No announcement yet.

Does A Greedy Intel Driver Improve Performance?

  • Filter
  • Time
  • Show
Clear All
new posts

  • #16
    Well, these results pretty much match exactly my experience with intel performance using EXA and EXA Greedy.
    I'm working on the application Marble ( Marble is a virtual globe that uses the 2D graphics and software rendering to work without any 3D hardware dependency. So Marble creates Pixmaps all the time and puts them onto the X Server. This works perfectly fine on Mac and on Windows. On X11 without greedy migration heuristics this is very slow unfortunately and the application is at the edge of being usable. When turning on "EXA greedy" the framerate is decent on X11 and the application works smoothly.

    For me as an application developer the results of this test are pretty clear:
    For use cases related to pixmaps EXA greedy is the best option most of the time. In theory for other use cases UXA and normal EXA are sometimes superior.

    In practice the latter superiority is totally useless most of the time: If my pixmap support is fast and text or gradients are slow then I can program around that easily in 90% of the cases by caching onto a pixmap (That's what e.g. Qt offers to do in its QGraphicsView framework for all graphics items by specifying a matching cache mode). So slowness of text and gradients don't matter that much to me as one can work around these.

    However if displaying pixmaps is slow and text or gradient support support is fast then I can't do anything to improve that situation.

    That's why we recommend to use EXA greedy to Marble users who experience slow performance with (intel) XOrg drivers.


    • #17
      EXA and Greedy

      The problem with EXA is that developers do not want to fix nasty bug with KDE system tray when MigrationHeuristic=Greedy.

      I've written to them many times, but nobody has answered EXA & Greedy is the only option for me to get descent performance...

      How to made them to fix it?



      • #18
        At least in my daily use 2D performace with heuristic "smart" is most balanced and a lot faster than default "always". But I'm using radeon driver (r200 and r500).

        I have noticed in practice that greedy sometimes has bad performance. Ussualy when user thinks about 2D performance it isn't important if already fast operation is some 20% faster but it is important that nothing is very slow. In my practical testing greedy has shown some bad slow down (specially with firefox).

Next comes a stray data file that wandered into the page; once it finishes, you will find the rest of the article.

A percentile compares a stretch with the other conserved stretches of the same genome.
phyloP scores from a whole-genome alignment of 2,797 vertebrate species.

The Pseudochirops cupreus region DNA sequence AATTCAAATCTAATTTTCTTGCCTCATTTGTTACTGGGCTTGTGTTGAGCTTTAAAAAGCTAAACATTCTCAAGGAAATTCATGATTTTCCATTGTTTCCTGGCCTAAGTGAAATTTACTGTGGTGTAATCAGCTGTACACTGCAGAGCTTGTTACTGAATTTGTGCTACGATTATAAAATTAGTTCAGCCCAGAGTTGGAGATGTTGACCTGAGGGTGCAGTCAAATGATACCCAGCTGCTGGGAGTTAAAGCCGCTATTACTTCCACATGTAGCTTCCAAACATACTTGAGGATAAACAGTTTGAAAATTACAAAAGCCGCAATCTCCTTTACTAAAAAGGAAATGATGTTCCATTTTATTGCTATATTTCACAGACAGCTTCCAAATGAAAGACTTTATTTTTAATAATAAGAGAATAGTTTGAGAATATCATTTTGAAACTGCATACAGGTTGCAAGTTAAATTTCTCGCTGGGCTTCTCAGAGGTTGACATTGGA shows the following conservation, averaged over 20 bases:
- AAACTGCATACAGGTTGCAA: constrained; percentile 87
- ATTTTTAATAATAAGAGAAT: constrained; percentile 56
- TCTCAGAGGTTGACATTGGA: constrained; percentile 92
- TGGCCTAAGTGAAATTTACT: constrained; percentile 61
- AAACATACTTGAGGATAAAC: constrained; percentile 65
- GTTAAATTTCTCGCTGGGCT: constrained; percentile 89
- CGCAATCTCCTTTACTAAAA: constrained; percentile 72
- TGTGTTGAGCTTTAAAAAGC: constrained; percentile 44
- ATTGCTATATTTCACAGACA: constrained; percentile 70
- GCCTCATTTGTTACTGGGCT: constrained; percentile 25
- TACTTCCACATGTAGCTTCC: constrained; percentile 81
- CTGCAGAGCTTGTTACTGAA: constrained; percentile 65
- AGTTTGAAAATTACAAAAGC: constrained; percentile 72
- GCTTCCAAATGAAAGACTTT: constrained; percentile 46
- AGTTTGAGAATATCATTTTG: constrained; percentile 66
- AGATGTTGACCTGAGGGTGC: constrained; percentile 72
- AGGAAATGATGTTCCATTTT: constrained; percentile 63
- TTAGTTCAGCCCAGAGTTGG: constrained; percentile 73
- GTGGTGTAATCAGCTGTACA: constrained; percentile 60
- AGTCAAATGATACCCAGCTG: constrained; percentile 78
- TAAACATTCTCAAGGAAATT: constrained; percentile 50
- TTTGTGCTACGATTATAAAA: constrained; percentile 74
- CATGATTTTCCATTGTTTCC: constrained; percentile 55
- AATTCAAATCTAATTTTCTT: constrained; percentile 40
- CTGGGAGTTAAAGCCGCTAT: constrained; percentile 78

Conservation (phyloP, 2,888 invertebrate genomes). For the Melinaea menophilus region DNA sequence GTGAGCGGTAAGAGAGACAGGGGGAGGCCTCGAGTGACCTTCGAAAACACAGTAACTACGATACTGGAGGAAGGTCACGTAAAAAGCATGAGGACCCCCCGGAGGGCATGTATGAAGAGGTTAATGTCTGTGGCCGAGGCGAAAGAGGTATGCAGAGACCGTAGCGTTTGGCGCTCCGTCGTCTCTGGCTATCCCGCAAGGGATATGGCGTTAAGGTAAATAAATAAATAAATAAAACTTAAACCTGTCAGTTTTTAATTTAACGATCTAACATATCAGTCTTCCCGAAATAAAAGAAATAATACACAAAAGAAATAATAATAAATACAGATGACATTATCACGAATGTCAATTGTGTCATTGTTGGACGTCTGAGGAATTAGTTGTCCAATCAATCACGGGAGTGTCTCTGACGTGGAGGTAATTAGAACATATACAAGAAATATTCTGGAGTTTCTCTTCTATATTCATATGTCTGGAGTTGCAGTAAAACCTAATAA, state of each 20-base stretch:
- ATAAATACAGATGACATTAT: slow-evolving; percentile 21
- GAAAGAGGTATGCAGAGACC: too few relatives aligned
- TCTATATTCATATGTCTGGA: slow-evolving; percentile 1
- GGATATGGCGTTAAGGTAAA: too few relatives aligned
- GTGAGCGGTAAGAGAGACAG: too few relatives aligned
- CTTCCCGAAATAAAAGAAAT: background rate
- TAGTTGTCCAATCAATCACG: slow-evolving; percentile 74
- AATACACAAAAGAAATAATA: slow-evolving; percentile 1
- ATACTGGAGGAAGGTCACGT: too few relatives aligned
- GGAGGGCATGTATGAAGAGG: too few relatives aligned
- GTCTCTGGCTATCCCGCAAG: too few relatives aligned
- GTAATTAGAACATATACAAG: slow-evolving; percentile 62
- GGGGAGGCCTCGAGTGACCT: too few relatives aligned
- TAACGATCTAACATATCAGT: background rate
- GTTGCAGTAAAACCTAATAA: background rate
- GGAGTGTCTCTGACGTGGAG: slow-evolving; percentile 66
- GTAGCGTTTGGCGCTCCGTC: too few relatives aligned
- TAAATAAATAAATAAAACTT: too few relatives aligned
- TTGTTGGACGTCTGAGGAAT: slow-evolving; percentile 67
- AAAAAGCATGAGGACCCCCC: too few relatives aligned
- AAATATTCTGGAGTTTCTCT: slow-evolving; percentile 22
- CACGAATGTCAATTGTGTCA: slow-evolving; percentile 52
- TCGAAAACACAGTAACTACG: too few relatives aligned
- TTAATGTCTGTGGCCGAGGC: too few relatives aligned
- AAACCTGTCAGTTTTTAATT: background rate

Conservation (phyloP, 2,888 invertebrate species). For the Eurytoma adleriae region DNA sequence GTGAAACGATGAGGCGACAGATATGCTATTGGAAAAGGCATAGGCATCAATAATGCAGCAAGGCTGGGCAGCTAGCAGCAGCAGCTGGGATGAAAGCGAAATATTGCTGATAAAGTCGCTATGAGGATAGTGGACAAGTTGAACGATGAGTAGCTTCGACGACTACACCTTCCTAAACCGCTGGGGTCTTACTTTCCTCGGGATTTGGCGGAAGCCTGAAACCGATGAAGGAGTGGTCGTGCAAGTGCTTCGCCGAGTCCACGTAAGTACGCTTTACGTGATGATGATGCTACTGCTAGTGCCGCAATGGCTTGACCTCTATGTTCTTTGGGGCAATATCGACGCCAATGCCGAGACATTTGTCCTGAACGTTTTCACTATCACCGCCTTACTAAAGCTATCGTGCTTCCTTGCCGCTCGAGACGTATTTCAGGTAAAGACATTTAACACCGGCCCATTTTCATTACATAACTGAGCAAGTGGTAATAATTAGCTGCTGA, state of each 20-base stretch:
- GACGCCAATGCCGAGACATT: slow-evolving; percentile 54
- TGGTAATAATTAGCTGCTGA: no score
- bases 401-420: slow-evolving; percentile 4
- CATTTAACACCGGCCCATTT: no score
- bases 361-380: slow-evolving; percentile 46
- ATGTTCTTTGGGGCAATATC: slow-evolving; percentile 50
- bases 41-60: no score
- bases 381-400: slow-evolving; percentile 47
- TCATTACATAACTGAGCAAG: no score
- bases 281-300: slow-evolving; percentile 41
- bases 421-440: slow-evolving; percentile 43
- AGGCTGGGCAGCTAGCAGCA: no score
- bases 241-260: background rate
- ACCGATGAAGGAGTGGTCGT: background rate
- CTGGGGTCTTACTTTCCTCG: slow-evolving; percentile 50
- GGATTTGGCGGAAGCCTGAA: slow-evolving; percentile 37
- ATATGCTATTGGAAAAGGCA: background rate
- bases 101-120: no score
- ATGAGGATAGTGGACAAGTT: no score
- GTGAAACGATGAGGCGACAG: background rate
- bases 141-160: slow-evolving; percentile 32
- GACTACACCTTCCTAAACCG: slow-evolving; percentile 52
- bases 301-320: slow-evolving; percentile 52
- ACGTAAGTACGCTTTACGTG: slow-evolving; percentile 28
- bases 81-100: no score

Always (default) is even worse than greedy because it has horrible performance bottlenecks (wine 2D and firefox scrolling/resize).
        Smart in contrast provides balanced performance that might lose a bit in average for operations that aren't problematic in greedy or always but it doesn't have any visible slowness in specific operations.


        • #19
          Originally posted by Michael View Post
          Ubuntu 9.04 is shipping with 2.6 series. And 2.6.3 is still the latest *stable* release.
          And there's serious performance degredations present with it. I've got Jaunty on my eeePC 701 and previously with eeeBuntu NBR 2.0, it was able to actually play Caster with the settings trimmed back to minimal values. Now...heh...the thing is down into the single digits with no other changes other than the OS version and driver.



          • #20
            If someone is interested :

            I've made a DEB-package for driver-version 2.7.0. It is based on the latest Ubuntu-package (I've included the quirks-patches) and compiles cleanly with libdrm 2.4.5 (normally 2.4.6 is needed). I've disabled KMS because Ubuntu 9.04 doesn't provide a KMS-capable kernel.

            On my Dell Latitude D505 (855GM-chipset) the driver works stable (EXA and UXA). At the moment there are only packages for the 32bit-version of Ubuntu because i don't own a 64bit-capable machine and i don't have the slightest idea how to crosscompile a package.

            Here are the links to the 32bit-packages, the source-code and my patch for the source-code :






            • #21
              Unfortunately, this is _not_ the only issue with displays. Ati users are also in trouble:


              Of course this is not our (Ubuntu's) fault, but it still hurts.

              Generally speaking, most users should run the upgrade a month after the release. Maybe it would be nice to have a .0 release for enthusiasts, and a .1 release about a month later for the general public. And let all these inevitable quirks be fixed in the time inbetween. The .0 release would be in a fixed schedule, and the .1 a bit more flexible.